Ruth Davidson urges Theresa May to pursue 'open Brexit'

The Scottish Conservative leader, Ruth Davidson, has declared tonight that she has been given an assurance by Theresa May that any deal with the DUP will not affect LGBTI rights in Britain.

The reports were seen as a sign that the party's Scottish leader was seeking to assert the influence of her MPs.

Ms Davidson was elected as leader of the Scottish Conservatives in 2011 after opposing a similar plan put forward by rival Murdo Fraser, now the party's finance spokesman.

Ms Davidson responded by tweeting: "Folk might remember I fought a leadership campaign on the other side of that particular argument".

Davidson, who led the Scottish Conservatives to its best performance since 1983, said she supported Prime Minister Theresa May who has said she will form a new government with assistance from Northern Irish unionists and press on with talks with the European Union to secure a successful Brexit deal.

The Scottish Daily Telegraph's editor Alan Cochrane said: "The story was impeccably sourced and I stand by every word".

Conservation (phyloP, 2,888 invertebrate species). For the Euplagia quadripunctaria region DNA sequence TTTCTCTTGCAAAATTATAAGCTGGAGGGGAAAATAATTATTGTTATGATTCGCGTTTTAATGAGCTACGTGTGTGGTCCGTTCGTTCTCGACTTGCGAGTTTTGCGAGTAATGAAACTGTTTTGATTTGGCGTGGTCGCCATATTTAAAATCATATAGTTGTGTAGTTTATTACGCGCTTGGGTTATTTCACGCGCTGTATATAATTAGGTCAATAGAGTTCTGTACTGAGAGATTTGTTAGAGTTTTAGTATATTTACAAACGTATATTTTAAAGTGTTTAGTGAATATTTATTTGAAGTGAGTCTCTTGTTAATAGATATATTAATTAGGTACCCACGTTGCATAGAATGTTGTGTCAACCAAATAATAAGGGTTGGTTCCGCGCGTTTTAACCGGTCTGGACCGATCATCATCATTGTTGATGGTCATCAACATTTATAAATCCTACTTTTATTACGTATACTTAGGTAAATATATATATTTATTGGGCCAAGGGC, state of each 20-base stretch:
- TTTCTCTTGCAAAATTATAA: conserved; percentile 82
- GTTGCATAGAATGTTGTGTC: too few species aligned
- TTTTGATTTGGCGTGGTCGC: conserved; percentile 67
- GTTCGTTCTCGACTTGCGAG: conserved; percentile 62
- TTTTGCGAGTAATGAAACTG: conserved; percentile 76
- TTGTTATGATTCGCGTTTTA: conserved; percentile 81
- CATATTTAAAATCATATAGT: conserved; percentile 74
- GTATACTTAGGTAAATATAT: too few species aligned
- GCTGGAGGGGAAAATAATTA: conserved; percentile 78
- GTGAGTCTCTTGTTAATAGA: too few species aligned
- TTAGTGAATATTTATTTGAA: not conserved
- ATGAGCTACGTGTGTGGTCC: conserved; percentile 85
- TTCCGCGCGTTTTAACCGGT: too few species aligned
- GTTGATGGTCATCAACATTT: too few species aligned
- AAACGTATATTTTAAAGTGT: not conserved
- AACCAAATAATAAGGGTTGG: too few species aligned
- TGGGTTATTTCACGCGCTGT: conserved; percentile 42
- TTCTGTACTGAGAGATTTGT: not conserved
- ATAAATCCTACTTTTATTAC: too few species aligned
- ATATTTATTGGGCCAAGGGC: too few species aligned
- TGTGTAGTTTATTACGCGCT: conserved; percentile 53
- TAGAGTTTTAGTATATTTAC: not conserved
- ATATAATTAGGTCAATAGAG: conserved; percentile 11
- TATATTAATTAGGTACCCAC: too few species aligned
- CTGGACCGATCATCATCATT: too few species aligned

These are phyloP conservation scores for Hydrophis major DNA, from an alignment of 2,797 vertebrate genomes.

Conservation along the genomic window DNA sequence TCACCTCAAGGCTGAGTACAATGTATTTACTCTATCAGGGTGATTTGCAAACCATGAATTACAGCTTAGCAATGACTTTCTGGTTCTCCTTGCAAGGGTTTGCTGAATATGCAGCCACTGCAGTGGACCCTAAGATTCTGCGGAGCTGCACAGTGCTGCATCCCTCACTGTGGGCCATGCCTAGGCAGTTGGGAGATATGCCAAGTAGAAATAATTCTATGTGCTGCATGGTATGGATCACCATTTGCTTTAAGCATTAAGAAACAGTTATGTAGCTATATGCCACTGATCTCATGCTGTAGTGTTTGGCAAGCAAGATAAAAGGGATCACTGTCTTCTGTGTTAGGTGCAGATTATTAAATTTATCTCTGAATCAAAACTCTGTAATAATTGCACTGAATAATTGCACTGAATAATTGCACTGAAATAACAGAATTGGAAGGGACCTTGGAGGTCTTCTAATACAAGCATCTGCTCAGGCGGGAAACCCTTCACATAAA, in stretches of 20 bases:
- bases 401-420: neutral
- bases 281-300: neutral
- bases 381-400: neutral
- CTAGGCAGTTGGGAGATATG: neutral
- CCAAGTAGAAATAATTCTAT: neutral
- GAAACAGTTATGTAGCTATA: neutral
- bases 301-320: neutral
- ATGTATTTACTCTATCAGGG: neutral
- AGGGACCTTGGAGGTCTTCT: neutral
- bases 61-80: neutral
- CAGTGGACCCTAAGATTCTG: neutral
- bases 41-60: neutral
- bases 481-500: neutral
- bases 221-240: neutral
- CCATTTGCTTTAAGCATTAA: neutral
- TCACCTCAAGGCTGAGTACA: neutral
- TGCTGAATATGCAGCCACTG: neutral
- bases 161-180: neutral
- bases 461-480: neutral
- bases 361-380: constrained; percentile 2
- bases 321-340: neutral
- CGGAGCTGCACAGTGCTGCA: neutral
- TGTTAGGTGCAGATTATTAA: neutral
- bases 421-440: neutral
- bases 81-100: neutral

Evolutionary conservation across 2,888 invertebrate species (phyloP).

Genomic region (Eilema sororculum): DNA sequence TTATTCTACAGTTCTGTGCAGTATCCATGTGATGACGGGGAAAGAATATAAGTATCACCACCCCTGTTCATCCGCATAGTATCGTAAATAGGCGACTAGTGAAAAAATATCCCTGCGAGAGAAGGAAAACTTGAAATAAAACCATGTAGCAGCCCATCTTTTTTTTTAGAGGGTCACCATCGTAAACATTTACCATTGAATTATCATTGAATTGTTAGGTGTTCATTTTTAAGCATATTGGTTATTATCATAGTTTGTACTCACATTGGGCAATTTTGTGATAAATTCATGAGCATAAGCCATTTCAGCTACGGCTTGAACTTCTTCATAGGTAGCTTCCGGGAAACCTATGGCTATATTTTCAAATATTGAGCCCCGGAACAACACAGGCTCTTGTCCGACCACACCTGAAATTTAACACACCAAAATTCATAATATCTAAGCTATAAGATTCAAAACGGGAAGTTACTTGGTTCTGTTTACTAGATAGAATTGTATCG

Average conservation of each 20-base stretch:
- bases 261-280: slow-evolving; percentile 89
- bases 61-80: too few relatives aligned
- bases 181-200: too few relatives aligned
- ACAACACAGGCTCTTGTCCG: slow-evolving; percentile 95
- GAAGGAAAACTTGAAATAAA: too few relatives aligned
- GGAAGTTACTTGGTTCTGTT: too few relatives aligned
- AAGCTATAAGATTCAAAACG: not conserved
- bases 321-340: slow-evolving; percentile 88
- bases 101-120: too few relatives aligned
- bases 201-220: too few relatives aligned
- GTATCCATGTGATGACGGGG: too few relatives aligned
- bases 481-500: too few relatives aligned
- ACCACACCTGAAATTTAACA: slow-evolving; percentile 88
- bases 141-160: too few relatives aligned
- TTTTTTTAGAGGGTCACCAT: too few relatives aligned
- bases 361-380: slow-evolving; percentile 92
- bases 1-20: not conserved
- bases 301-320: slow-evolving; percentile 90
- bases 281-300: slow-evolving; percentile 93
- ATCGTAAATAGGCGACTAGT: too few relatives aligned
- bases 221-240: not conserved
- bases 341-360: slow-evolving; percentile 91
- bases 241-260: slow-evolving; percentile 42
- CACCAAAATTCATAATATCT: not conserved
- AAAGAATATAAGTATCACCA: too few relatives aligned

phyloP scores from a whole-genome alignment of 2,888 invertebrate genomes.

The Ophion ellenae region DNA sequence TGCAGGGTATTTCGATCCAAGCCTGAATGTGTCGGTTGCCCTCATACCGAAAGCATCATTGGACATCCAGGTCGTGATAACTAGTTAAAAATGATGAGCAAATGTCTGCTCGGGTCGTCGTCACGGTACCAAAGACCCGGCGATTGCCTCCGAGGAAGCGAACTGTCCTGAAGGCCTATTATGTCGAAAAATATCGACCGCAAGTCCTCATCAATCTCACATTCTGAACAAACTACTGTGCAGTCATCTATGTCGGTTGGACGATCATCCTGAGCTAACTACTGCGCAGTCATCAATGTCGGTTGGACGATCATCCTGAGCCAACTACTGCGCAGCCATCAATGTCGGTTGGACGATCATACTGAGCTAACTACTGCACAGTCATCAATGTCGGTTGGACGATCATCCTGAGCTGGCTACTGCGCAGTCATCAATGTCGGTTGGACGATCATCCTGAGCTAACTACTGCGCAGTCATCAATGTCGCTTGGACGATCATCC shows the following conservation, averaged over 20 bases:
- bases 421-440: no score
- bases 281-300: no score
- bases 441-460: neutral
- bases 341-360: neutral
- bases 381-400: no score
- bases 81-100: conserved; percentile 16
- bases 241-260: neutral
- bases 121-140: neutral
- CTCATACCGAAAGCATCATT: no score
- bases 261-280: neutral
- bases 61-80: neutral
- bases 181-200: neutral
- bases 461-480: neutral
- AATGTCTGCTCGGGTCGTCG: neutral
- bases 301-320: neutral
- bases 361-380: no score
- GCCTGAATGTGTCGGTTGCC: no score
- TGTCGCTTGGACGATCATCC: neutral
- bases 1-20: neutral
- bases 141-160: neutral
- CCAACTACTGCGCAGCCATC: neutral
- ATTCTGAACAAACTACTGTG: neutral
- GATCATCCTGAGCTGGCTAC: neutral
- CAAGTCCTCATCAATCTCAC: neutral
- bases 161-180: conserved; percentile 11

Asked if Scottish Tories would push for a softer line on Brexit, he said: "I think we can have a tremendous amount of leverage".

"I asked for a categoric assurance that if any deal was done with the DUP there would be absolutely no rescinding of LGBTI rights in the rest of the United Kingdom, and that we would try to use any influence that we had to advance LGBTI rights in Northern Ireland".

This morning, Ed Vaizey, the former Conservative culture minister, also insisted the Conservative party would remain socially liberal and not bend to the social conservatism of the DUP.

The DUP opposes same-sex marriage and Northern Ireland is the only part of the United Kingdom where it is not legal.

But Ms Davidson said the election in Scotland "was dominated by one issue" and SNP MPs who lost their seats had "paid the price" for Ms Sturgeon's failed referendum gamble.

In November 2015, the Northern Ireland Assembly voted in favour of same-sex marriage, but the DUP blocked the motion after controversially stating there was a "petition of concern".

Ms Davidson said: "I was fairly straightforward with her and I told her that there were a number of things that count to me more than party".

"Hard Brexiters have got some thinking to do - a minority government with the stresses and strains of coalition - may be a short-lived affair", he added.

"One of them is country, one of the others is LGBTI rights".

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